Dermatoglyphics, a subdiscipline of palmistry that attempts to discern personality from the study of the epidermal ridges (especially the fingerprints) of the hand, grew out of the study of the papillary ridges on the hands and feet in the 1820s by Johannes Evangelista Purkinje, a Czech physiologist. He developed a nine-pattern classification system of fingerprints, which would be picked up late in the century and applied to the popular use of fingerprints as a means of individual identification by law enforcement.
In 1926, Harold Cummins, a professor of anatomy at Tulane University, coined the term dermatoglyphics, which he first used in a paper in the American Journal of Physical Anthropology. The initial paper grew into a book, Finger Prints, Palms and Soles: An Introduction to Dermatoglyphics (1943). Cummins' work would have been less interesting had he not developed an interest in the psychology revealed in the patterns in the hand and become aware of dactylomancy, the practice of predicting the human condition and even the future by interpreting the loops and whorls of the fingerprints.
Only later did Western scientists become aware that there was a long history in the East of dermatoglyphics and that Western palmists had become interested earlier in the twentieth century. It was mentioned by William Benham in his famous 1900 book, The Laws of Scientific Hand Reading, and became a matter of intensive research by Benham's student, Noel Jaquin, in the 1930s. As early as 1933, he speculated that the whorl pattern that he had found present in an unusually high number of criminals indicated a moral defect in the individual. He eventually developed more neutral psychological associations for each major pattern type. Through the 1950s and 1960s, Jaquin and his associate Beryl Hutchinson at the Society for the Study of Physiological Patterns created a large database of fingerprints to pursue this study. Hutchinson's book, Your Life in Your Hands (1967), was followed in the 1970s by two books by American psychic Beverly Jaegers.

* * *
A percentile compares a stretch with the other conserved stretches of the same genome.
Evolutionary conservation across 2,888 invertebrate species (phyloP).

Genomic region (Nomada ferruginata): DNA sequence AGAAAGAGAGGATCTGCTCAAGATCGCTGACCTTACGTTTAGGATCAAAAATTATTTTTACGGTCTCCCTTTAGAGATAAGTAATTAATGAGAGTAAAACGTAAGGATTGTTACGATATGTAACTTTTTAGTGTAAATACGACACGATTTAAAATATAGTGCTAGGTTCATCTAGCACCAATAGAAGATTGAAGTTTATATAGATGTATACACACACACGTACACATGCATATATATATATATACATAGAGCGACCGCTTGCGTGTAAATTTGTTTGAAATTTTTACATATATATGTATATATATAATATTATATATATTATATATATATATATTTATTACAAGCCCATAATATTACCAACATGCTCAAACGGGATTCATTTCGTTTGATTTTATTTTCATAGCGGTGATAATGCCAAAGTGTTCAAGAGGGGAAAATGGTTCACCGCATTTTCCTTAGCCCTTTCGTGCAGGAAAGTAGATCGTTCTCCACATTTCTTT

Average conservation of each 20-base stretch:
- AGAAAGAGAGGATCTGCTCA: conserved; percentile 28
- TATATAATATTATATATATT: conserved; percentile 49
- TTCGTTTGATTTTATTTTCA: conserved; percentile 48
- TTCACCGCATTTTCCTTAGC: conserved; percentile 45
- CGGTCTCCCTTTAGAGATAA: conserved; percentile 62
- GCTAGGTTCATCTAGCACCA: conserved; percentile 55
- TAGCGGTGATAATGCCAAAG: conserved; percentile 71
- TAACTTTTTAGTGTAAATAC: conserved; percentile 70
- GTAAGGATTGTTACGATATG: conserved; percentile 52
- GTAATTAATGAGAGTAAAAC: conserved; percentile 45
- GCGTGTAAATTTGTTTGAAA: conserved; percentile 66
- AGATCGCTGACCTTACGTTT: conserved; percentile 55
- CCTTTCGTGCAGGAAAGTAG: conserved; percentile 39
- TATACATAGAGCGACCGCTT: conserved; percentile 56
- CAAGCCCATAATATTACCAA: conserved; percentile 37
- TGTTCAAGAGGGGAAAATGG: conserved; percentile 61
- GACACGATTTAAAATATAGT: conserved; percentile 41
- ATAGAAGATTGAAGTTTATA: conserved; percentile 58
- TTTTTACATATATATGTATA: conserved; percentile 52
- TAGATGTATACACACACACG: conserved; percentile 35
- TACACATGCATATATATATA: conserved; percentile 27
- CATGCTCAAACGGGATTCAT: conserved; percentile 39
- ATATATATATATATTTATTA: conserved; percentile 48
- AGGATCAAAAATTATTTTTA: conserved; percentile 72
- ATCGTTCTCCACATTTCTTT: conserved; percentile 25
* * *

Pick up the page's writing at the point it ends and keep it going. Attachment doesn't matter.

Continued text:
During the last quarter of the twentieth century, numerous works on dermatoglyphics were published and the field became an established part of palmistry. In the more recent works, dermatoglyphics has been integrated into the more popular study of the lines and mounds of the palm rather than used as a separate mean of personality interpretation.
Campbell, Edward C. "Fingerprints & Palmar Dermatoglyphics." http://www.edcampbell.com/PalmD-History.htm. May 16, 2000.
Hutchinson, Beryl. Your Life in Your Hands. London: Sphere, 1967.
Jaegers, Beverly C. You and Your Hand. Creve Cour, Mo.: Aries Productions, 1974.
Jaquin, Noel. The Hand of Man. London: Faber, 1933.
1. the patterns of finger, palm, toe, and sole prints, which are unique to each individual. Abnormalities are found in those with chromosomal aberrations, e.g. Down's syndrome.
2. the study of these patterns, which is of use in medicine, criminology, and anthropology.